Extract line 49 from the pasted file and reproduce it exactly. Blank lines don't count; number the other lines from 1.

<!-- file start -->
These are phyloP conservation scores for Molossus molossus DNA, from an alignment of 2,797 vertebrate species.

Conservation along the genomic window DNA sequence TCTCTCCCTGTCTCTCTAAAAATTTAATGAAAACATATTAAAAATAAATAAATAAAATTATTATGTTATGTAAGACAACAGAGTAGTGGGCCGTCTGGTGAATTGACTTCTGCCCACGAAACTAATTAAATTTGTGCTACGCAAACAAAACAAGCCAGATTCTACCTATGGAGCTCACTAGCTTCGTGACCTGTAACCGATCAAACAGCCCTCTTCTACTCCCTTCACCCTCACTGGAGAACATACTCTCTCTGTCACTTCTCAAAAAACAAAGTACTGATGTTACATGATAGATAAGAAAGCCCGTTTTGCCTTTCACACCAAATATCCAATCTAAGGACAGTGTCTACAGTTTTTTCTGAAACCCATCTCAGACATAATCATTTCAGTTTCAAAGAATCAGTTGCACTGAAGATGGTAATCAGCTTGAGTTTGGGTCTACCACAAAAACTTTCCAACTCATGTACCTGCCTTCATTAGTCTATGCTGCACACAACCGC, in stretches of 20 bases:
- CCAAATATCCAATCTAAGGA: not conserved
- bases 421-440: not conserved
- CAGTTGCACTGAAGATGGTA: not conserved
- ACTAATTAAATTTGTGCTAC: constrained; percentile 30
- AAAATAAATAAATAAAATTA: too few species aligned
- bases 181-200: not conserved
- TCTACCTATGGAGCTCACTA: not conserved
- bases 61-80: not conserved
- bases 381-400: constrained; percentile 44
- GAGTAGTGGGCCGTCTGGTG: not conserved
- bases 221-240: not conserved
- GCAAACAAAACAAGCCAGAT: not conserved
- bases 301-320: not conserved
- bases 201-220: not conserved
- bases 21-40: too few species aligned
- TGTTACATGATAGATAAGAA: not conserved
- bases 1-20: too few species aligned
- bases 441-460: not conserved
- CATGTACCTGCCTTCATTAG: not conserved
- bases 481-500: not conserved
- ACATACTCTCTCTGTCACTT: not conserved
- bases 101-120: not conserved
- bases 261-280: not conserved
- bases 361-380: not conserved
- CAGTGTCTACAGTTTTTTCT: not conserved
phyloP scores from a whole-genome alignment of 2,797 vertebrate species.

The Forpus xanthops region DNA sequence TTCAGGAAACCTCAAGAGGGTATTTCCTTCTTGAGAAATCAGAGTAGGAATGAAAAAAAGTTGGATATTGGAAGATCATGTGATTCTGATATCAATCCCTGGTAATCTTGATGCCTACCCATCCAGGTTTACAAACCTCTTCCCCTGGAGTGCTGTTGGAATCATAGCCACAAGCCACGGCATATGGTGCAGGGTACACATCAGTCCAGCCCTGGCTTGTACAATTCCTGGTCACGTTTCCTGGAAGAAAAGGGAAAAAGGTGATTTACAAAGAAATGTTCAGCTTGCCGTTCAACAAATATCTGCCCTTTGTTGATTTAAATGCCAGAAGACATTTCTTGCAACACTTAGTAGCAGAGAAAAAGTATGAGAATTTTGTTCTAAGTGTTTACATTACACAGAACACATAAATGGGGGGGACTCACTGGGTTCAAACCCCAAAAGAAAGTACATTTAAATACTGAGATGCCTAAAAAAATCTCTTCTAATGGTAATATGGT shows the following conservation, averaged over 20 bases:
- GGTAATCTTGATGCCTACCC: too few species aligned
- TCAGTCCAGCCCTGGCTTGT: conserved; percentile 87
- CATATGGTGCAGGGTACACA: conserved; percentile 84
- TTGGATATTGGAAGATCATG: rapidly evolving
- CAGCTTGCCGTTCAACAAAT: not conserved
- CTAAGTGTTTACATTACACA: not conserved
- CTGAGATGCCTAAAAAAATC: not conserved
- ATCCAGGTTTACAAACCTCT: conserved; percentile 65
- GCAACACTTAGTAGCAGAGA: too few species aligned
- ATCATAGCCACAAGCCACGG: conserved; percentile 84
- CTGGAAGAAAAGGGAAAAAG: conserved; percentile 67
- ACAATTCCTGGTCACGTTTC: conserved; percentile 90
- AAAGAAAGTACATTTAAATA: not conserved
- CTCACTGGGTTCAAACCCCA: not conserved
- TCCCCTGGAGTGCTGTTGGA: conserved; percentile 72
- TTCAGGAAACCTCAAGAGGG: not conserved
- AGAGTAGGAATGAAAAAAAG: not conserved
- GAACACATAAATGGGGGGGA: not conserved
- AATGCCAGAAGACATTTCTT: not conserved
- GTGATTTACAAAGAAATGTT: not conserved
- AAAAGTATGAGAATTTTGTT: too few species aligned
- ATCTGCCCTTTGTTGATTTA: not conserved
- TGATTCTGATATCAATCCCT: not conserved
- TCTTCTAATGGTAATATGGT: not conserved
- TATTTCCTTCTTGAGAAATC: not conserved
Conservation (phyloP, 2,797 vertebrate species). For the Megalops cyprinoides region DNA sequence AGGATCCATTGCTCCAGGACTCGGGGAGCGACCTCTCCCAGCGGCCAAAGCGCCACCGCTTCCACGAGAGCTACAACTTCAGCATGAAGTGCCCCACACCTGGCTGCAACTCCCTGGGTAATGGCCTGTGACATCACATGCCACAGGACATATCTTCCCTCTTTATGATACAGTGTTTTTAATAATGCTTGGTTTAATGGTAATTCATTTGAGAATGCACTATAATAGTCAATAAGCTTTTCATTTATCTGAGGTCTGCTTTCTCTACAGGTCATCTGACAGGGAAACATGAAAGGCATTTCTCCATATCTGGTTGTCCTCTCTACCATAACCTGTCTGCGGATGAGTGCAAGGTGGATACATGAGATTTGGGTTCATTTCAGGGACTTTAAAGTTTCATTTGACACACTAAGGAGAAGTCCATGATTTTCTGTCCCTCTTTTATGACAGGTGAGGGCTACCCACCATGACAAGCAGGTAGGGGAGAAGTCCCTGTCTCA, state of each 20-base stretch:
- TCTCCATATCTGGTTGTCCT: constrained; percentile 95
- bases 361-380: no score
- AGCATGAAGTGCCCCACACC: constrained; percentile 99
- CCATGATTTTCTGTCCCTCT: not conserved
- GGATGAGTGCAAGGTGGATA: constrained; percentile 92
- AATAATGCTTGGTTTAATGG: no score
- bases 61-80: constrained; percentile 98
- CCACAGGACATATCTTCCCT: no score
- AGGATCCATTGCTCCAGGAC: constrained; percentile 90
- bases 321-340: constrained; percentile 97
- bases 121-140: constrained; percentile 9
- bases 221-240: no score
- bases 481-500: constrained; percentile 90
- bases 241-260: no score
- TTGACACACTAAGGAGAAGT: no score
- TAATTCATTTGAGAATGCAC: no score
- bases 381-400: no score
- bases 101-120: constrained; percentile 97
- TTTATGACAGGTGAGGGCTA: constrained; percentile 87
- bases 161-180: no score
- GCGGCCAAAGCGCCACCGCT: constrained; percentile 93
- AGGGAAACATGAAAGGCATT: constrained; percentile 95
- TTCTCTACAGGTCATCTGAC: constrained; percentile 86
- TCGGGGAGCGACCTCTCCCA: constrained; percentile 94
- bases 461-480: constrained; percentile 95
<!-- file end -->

- GTGATTTACAAAGAAATGTT: not conserved